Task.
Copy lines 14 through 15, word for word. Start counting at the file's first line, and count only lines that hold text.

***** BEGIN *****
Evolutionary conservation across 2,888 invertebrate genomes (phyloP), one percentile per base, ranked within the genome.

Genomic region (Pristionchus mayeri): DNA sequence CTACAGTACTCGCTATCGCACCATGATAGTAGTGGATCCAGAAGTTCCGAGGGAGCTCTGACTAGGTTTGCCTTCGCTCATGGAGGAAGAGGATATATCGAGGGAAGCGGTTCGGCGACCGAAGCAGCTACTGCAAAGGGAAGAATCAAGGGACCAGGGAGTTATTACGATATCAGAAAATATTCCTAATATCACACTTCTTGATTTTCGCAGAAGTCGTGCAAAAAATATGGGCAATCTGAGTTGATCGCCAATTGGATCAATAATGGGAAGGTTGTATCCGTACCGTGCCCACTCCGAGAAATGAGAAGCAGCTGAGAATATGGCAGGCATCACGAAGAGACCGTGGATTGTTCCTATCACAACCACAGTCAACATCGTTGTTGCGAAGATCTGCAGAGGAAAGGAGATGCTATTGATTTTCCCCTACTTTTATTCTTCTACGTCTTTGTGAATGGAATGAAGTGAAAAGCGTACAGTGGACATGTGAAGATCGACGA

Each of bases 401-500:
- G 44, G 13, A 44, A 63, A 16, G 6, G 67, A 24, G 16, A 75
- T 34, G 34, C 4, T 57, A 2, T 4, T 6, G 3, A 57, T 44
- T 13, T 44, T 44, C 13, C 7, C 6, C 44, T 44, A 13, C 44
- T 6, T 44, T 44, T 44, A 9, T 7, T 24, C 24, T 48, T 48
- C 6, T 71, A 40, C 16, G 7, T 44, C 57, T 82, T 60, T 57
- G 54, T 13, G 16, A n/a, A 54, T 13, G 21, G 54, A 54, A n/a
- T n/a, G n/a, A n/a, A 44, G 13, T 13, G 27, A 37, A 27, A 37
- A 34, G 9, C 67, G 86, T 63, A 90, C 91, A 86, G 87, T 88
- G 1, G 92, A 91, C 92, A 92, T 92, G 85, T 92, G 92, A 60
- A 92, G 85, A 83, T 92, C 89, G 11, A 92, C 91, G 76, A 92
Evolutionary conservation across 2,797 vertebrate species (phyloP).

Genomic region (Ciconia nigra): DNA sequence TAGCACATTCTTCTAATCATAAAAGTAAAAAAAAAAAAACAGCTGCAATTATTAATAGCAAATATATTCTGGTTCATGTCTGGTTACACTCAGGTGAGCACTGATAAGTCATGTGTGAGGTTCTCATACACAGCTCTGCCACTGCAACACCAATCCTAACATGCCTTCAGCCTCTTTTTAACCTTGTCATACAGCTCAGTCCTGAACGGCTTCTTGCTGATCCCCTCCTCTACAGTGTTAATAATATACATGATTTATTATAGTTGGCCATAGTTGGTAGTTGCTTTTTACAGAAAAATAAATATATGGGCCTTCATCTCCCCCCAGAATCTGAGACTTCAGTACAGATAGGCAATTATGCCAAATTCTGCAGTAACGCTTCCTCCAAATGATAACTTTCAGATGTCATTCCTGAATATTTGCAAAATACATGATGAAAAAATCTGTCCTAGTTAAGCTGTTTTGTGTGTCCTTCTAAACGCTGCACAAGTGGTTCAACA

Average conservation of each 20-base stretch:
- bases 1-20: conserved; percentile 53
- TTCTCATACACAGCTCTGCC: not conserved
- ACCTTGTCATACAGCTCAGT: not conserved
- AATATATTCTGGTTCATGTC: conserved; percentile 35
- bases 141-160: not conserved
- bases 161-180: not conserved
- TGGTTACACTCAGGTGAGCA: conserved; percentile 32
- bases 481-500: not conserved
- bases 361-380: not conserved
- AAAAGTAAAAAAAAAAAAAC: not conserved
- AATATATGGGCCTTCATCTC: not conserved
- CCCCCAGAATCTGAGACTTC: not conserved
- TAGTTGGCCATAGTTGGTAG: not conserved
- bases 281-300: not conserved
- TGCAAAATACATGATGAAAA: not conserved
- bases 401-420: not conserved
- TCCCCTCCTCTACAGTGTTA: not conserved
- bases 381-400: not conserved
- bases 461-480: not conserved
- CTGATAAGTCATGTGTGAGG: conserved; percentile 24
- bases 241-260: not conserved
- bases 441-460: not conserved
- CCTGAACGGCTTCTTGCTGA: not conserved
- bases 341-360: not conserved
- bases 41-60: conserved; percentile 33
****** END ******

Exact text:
Evolutionary conservation across 2,797 vertebrate species (phyloP).

Genomic region (Ciconia nigra): DNA sequence TAGCACATTCTTCTAATCATAAAAGTAAAAAAAAAAAAACAGCTGCAATTATTAATAGCAAATATATTCTGGTTCATGTCTGGTTACACTCAGGTGAGCACTGATAAGTCATGTGTGAGGTTCTCATACACAGCTCTGCCACTGCAACACCAATCCTAACATGCCTTCAGCCTCTTTTTAACCTTGTCATACAGCTCAGTCCTGAACGGCTTCTTGCTGATCCCCTCCTCTACAGTGTTAATAATATACATGATTTATTATAGTTGGCCATAGTTGGTAGTTGCTTTTTACAGAAAAATAAATATATGGGCCTTCATCTCCCCCCAGAATCTGAGACTTCAGTACAGATAGGCAATTATGCCAAATTCTGCAGTAACGCTTCCTCCAAATGATAACTTTCAGATGTCATTCCTGAATATTTGCAAAATACATGATGAAAAAATCTGTCCTAGTTAAGCTGTTTTGTGTGTCCTTCTAAACGCTGCACAAGTGGTTCAACA